• Help sources and readers find you by showcasing your best clips and recent articles, indexed by topic, and by highlighting the topics you’re currently reporting on
  • Connect with other journalists reporting on the same topic (in a non-competitive context) to share sources, references, background, and tips
  • Increase your productivity with Web-based bookmarks and notes — access them from any computer, organize them by topic or assignment, search them
  • Share with readers what you’re reading and help them filter the Web
  • Collaborate with other journalists in creating the most powerful news filter on the Web
  • Help your news organizations serve their readers better by leveraging content from across the Web

Jeff Jarvis pointed to Neil McIntosh’s exhortation to journalism students that deep, hands on Web experience is an absolute requirement for anyone serious about a career in journalism:

Again, for those at the back: if you think you want to be a journalist, I now don’t think there’s any excuse not to have a blog. The closer you get to looking around for jobs, the better it should be maintained. If you enter the jobs market without one, no matter how good your degree, you’re increasingly likely to lose out to people who better present all they can do, and have the experience of creating and curating their own site.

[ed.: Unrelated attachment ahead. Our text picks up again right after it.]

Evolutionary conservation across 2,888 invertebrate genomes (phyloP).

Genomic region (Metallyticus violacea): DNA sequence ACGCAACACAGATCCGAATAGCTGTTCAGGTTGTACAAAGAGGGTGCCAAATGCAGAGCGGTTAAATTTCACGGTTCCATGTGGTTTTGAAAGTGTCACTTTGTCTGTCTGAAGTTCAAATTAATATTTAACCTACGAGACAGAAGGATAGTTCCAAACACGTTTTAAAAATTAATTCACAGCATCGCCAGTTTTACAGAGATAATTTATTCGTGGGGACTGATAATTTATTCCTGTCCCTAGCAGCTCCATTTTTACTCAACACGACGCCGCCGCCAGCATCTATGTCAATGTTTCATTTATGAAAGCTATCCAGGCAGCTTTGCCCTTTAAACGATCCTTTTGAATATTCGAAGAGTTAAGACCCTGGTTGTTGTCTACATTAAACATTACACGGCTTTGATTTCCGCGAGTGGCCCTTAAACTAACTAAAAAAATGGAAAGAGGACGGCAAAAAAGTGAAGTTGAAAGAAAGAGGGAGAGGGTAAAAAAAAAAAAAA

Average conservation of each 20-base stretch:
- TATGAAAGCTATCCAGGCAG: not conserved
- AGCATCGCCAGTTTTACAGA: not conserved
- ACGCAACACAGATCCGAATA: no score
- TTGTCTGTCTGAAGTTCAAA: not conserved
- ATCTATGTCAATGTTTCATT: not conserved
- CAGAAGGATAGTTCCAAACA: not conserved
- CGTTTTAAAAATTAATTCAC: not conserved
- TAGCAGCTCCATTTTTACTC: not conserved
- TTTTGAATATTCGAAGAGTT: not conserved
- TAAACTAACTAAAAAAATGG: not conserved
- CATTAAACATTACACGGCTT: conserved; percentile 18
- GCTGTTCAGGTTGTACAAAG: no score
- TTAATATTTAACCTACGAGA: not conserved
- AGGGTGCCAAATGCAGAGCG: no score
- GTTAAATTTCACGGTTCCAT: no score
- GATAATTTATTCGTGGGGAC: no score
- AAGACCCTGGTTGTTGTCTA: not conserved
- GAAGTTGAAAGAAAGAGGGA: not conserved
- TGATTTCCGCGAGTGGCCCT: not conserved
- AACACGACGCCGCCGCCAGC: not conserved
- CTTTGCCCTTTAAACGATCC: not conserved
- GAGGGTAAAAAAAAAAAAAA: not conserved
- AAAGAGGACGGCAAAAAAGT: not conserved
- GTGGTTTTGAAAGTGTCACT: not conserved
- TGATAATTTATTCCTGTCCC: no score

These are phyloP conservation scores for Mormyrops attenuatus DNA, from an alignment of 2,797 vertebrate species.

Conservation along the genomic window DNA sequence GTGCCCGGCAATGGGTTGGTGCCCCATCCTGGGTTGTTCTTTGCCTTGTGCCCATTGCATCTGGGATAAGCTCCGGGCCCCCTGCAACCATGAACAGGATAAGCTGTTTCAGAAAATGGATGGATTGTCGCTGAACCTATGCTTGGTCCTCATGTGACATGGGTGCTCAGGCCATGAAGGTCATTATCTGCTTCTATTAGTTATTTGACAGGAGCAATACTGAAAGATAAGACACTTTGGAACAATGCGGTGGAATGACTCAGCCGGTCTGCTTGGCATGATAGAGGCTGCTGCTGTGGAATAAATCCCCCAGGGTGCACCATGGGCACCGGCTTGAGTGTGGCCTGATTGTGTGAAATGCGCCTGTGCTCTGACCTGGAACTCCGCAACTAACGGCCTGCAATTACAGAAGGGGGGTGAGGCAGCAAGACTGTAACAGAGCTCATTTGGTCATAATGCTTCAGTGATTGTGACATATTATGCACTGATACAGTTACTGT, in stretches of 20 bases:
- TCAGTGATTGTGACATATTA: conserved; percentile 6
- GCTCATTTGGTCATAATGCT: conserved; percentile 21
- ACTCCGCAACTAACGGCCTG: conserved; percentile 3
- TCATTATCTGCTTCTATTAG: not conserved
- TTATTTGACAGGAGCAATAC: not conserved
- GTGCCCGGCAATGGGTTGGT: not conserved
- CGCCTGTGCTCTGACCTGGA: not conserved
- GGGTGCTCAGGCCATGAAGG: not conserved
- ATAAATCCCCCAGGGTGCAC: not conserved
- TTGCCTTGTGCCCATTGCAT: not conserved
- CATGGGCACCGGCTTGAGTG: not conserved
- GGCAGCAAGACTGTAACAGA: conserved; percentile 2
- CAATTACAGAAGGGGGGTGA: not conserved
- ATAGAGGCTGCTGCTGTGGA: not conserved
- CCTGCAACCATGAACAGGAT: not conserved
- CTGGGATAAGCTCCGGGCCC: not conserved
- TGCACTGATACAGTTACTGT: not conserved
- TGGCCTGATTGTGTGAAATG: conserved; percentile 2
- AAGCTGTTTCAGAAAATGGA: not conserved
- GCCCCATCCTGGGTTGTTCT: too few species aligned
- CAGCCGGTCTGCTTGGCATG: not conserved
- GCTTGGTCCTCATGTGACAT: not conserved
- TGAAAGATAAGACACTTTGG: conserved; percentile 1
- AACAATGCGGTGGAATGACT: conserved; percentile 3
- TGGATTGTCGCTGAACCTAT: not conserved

Journalists can no longer be many steps removed from the means of production and distribution — this type of hands on Web experience needs to become part of what defines a journalist’s skill set. While I still maintain that every journalist should start a blog, creating another outlet for original content creation is still a high bar.

That’s why we designed Publish2 to integrate with journalists’ existing workflow, to help them be more productive and ultimately more web-savvy in the reporting that they do for their news organizations.